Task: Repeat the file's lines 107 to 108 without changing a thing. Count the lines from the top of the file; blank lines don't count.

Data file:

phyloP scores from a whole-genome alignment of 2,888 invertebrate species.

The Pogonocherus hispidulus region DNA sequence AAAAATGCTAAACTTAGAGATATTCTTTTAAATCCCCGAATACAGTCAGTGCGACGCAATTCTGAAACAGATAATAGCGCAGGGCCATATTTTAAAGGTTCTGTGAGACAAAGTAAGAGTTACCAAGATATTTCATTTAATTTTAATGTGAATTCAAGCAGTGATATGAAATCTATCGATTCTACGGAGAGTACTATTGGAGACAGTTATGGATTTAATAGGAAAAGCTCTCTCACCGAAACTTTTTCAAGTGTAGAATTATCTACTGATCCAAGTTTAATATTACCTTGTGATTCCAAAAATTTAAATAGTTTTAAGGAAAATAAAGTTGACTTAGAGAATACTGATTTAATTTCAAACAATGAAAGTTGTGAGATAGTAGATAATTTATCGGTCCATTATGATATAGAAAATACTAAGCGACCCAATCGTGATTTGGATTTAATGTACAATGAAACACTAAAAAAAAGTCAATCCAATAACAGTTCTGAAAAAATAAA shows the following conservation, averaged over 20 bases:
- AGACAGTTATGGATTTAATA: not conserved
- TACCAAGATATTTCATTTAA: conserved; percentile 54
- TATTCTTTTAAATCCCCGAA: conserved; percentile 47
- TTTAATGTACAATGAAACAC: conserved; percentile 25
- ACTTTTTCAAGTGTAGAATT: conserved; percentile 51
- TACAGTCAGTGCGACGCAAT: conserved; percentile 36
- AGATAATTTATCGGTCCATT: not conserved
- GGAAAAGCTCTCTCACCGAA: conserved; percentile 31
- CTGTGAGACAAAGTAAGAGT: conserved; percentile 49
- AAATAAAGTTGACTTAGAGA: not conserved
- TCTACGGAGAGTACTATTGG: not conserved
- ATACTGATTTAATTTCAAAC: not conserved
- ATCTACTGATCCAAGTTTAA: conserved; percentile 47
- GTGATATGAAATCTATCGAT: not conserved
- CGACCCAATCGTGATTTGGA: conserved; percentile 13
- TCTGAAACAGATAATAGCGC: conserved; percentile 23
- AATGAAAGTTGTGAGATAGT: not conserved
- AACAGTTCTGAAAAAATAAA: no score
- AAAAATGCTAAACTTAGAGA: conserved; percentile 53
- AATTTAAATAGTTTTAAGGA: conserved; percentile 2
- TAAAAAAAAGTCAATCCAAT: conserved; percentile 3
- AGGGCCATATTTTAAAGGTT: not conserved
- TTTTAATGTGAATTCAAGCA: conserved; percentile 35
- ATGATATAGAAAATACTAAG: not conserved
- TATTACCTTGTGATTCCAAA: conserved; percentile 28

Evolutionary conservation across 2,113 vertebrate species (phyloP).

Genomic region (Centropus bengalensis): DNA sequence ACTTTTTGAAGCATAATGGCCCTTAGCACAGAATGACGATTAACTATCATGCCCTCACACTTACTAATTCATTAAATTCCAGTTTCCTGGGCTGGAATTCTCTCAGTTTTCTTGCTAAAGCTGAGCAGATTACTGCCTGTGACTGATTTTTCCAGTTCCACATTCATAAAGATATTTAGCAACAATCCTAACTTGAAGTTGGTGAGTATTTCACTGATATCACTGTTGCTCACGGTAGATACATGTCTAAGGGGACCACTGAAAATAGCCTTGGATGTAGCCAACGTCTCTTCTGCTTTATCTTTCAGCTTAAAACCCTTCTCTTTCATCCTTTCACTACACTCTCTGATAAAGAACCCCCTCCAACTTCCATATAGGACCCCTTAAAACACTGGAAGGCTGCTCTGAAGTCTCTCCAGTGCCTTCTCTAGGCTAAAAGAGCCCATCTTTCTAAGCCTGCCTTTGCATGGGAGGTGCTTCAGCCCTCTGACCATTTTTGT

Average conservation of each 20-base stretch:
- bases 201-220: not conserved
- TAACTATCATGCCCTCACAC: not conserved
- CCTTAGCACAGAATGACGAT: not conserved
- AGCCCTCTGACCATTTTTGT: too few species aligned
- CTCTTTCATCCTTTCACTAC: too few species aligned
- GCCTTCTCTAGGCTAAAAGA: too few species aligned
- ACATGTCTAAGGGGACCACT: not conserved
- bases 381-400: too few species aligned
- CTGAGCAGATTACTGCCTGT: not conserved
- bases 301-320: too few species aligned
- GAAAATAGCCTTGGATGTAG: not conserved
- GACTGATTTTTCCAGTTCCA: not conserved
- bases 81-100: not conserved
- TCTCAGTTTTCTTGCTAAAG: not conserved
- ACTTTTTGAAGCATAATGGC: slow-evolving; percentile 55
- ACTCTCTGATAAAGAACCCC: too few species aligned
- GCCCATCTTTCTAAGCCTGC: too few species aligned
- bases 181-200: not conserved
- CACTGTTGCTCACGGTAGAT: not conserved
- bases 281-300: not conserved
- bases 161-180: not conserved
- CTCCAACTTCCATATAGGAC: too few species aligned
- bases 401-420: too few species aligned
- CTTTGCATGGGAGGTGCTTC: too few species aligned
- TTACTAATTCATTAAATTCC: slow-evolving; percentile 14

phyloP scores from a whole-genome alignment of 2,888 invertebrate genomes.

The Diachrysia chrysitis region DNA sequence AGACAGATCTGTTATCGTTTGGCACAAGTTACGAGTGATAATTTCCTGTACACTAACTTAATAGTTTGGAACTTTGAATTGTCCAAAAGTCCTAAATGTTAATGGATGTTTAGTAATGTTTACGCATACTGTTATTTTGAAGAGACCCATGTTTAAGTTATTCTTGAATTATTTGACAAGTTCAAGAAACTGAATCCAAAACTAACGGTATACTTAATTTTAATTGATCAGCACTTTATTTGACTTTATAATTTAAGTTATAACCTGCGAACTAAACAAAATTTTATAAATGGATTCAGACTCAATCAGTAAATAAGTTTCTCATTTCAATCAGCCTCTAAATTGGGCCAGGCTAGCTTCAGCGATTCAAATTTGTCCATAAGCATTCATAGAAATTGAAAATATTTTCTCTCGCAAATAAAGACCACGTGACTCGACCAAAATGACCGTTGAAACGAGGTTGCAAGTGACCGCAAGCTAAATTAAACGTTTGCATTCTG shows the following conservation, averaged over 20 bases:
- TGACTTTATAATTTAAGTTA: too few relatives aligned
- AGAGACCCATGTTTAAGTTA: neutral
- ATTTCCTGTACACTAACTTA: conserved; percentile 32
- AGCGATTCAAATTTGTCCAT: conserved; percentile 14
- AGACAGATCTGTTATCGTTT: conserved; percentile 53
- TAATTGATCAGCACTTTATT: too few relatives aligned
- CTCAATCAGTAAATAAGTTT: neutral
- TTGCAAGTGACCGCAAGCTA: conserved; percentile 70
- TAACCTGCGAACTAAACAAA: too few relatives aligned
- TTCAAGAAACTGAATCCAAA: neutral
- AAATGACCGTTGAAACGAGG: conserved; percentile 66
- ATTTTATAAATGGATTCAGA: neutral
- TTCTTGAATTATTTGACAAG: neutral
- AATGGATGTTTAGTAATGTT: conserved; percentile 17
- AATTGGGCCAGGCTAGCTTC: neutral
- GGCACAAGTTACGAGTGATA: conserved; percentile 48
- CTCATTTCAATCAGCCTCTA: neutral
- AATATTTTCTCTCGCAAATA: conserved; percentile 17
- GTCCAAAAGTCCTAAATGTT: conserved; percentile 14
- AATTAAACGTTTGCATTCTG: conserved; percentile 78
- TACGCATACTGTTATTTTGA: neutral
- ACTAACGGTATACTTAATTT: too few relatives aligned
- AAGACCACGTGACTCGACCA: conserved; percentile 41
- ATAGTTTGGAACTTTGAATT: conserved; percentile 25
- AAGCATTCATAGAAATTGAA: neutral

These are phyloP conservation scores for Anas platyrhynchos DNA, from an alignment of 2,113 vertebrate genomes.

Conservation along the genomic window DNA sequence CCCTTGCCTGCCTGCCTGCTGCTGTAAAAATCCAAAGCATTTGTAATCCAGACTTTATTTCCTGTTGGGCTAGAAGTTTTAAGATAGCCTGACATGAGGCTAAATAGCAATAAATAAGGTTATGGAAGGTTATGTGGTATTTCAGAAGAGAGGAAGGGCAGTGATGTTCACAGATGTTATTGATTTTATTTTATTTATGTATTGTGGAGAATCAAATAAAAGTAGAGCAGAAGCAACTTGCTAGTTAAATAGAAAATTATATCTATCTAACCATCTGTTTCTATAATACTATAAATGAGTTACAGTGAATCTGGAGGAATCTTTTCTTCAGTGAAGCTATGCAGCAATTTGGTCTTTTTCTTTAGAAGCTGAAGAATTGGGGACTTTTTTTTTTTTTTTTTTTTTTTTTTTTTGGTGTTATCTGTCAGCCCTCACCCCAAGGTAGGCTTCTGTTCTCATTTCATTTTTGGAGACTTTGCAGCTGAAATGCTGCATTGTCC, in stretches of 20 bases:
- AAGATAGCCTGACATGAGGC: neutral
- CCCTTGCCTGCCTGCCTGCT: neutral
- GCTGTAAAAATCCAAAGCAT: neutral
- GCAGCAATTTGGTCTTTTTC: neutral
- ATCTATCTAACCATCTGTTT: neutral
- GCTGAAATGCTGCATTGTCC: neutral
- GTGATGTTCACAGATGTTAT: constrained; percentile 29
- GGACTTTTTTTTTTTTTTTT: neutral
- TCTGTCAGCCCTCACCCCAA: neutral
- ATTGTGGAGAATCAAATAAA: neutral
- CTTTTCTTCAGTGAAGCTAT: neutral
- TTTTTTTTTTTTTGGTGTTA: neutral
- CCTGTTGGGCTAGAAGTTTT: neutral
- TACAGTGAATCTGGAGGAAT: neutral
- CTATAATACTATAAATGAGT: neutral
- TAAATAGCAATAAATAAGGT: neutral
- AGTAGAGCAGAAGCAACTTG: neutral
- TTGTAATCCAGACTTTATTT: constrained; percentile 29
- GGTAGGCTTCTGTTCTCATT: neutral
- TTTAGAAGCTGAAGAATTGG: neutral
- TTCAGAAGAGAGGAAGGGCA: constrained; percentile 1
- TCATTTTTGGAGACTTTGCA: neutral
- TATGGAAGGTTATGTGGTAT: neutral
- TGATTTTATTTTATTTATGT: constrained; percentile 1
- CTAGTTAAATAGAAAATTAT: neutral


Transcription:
- TATGGAAGGTTATGTGGTAT: neutral
- TGATTTTATTTTATTTATGT: constrained; percentile 1